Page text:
Share this article


Your message has been sent.

    Send Email

    North of NYC North of NYC By Houlihan Lawrence By Houlihan Lawrence by

    At some point in a homeowner’s life, there comes a time when they decide to open up their house to others. It could be a party or event, but more often than not, it’s when they decide to sell their home. It seems a simple enough process: List the house for sale with an agent, spruce it up, have buyers come over, it sells, you move. As my six-year-old would say, “easy-peesy lemon-squeezy.” But it’s never that easy: There are some serious dangers to an open house (or even opening your house up to the public; i.e. a neighborhood party or event) and you should take precautions to protect yourself.  We need to be hyper-vigilant in protecting our-selves, our families, our identities, our valuables and our homes.

    Opening your house to the public should be an enjoyable, carefree time — but why take chances?

    Don’t Get Personal. The world we live in is different from the one in which we grew up. People with bad intentions can now stalk you, not only in person but online. You don’t want you or your family being targeted. The best defense to this is not giving them any information. Take down family photos. If you’re selling your home, you’ll have to take them down eventually anyway. Take down trophies, extracurricular awards, school awards, diplomas, and other honors, particularly if they’re your children’s awards that identify where they attend school or other activity locations. Take down calendars that identify your family’s schedule or appointments. You don’t want people knowing where you’re going to be on any specific day. That’s when things happen.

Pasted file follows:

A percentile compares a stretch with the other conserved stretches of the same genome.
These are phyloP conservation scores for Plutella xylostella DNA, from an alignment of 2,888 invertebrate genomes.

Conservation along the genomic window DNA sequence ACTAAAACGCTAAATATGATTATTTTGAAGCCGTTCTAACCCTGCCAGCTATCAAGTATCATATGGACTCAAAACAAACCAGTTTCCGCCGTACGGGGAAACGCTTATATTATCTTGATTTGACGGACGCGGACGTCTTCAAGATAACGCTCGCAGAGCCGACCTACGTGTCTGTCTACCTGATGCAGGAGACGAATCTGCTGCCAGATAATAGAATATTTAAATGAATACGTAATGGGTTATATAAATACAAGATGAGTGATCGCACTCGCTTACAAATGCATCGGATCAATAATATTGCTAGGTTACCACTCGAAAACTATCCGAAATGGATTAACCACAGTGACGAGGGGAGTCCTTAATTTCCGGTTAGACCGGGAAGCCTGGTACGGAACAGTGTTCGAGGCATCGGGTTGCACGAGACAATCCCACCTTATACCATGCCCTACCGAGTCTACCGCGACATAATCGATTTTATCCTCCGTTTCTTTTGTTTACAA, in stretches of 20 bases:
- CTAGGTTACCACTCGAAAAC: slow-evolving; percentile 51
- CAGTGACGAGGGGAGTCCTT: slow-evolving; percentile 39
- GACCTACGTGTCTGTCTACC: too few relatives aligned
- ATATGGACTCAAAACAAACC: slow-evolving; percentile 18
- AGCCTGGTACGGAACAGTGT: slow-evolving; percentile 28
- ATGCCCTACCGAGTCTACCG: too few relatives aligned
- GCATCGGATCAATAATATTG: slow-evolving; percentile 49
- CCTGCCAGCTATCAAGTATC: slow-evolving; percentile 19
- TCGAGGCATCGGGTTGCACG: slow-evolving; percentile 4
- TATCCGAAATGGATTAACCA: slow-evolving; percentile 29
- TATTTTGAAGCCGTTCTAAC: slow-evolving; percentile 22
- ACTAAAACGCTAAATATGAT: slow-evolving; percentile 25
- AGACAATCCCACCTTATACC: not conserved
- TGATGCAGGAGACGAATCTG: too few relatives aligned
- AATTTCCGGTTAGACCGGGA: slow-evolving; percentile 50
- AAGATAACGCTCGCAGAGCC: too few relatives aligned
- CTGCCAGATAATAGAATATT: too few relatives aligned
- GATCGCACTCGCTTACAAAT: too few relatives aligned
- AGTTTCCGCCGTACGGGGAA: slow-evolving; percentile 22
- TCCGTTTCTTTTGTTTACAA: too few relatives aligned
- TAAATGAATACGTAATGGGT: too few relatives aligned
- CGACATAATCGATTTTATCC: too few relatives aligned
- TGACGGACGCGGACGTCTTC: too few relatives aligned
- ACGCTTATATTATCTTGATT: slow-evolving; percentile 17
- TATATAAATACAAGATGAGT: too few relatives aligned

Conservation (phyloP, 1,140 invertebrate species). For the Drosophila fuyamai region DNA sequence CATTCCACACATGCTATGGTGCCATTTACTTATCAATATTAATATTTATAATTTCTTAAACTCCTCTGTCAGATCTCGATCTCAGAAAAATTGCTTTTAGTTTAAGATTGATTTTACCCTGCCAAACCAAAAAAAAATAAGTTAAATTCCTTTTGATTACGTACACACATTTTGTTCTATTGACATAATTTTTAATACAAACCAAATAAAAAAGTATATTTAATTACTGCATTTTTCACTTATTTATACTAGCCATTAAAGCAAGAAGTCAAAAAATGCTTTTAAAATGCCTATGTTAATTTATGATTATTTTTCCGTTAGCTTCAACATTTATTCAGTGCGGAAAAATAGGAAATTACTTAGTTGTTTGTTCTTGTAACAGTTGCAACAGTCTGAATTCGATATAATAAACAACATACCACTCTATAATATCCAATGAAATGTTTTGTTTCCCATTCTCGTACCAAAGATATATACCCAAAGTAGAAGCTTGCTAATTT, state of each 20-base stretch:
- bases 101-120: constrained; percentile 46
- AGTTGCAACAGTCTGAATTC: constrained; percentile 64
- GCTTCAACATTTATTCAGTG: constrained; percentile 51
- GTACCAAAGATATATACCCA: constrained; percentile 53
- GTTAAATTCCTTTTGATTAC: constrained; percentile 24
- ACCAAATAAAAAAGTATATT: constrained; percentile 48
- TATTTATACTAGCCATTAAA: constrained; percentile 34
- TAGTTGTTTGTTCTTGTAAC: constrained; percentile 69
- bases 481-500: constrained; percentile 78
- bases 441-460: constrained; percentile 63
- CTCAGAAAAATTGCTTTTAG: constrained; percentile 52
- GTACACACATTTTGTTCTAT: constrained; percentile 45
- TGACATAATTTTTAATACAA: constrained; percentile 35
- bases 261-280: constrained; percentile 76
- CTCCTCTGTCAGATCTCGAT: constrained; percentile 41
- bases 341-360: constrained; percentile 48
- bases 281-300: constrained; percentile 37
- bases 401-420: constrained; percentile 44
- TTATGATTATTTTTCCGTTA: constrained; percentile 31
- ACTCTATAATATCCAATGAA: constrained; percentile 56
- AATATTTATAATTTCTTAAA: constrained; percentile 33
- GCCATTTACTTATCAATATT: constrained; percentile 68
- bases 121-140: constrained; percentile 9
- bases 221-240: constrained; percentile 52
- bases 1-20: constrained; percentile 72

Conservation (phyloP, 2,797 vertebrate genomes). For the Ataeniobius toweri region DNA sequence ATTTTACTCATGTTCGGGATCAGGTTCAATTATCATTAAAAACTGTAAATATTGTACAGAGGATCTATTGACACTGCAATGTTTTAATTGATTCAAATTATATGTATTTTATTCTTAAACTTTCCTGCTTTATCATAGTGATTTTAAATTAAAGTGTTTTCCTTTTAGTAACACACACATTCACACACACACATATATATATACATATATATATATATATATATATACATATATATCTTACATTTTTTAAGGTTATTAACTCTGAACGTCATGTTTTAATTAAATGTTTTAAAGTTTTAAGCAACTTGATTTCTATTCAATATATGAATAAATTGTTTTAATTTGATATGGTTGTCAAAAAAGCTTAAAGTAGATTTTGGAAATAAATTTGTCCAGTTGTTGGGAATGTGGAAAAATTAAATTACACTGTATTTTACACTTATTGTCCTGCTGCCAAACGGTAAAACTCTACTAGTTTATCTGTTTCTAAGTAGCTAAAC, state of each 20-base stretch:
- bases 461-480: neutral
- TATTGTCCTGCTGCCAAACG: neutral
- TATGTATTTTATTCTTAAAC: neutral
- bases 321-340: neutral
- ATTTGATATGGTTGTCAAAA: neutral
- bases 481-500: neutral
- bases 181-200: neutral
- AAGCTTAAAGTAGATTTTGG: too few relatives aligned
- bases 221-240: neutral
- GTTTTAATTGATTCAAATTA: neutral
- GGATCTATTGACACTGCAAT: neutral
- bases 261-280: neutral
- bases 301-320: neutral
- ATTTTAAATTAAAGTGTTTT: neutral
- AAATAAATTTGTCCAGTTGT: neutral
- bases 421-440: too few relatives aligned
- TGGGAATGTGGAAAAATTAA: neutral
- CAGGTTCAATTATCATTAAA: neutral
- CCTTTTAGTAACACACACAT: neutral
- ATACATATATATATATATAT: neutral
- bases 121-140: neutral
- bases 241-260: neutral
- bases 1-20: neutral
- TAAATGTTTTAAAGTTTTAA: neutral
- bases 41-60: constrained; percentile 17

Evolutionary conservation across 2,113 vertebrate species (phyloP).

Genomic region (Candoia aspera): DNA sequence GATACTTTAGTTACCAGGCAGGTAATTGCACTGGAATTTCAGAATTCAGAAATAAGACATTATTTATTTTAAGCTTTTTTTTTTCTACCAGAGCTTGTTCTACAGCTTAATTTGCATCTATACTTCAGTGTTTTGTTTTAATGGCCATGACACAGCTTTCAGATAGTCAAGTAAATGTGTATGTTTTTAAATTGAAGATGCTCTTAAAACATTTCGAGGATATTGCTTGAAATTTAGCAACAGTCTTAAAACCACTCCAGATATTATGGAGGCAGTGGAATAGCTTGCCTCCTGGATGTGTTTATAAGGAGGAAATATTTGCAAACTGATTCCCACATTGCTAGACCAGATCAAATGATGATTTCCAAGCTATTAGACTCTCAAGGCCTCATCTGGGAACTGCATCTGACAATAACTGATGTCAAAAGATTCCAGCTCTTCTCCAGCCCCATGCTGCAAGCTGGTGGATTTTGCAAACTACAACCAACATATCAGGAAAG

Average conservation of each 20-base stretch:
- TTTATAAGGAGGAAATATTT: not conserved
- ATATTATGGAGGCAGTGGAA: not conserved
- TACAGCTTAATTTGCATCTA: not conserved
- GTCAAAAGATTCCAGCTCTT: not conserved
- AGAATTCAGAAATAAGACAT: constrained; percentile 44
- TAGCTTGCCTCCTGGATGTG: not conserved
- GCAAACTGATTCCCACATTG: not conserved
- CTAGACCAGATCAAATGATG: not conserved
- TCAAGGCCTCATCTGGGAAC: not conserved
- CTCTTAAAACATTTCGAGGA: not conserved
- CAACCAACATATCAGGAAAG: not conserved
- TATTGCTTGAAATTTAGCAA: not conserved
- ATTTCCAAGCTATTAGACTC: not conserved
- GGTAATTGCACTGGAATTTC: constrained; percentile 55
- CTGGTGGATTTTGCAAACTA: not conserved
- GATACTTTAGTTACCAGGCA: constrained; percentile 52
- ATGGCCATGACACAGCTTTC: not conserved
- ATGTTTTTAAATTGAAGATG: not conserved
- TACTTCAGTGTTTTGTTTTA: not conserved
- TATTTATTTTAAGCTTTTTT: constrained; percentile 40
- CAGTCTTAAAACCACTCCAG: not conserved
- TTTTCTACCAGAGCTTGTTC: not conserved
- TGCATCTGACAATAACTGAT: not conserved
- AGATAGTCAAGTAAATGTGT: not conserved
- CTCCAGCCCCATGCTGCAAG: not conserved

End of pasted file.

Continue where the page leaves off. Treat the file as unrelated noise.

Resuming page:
It’s Not Over Until It’s Over. At the conclusion of the open house or the event, have the agents/person(s) and yourself walk through the home together. The more the merrier. Confirm that everyone is out. Check attics, basements, closets, garages. Also, it is important to make sure that all doors and windows (garage too) are securely locked. Quite often, a criminal will enter the home, open a lower window or unlock an out-of-the-way door, and then return at a later time to rob the property. Protecting our-selves, our families, our identities, our valuables, and our homes.

    Get an Expert. So what do you do if you’re opening your house to the public? Well, for starters, hire a reputable agent/agency. Your first line of defense is the public face of your listing. If you are conducting an open house, it is suggested that more than one agent be present to keep an eye on people coming and going. It is suggested that they have a sign-in sheet and check the identification of visitors to make sure the names provided match the identification. This is a simple step and it’s not too intrusive.  Another possible safety measure is to stagger visitors’ entry into the home. Provide a guided tour or limit the number of visitors in the house at any given time.  This controls the flow of people and makes the situation more easily monitored. If you’re opening your home for a party or event, make sure that you have someone solely dedicated to monitoring people and activities. This can be a friend, a hired party planner or security. It should not be you, as you’ll be distracted; after all, it’s your party, right?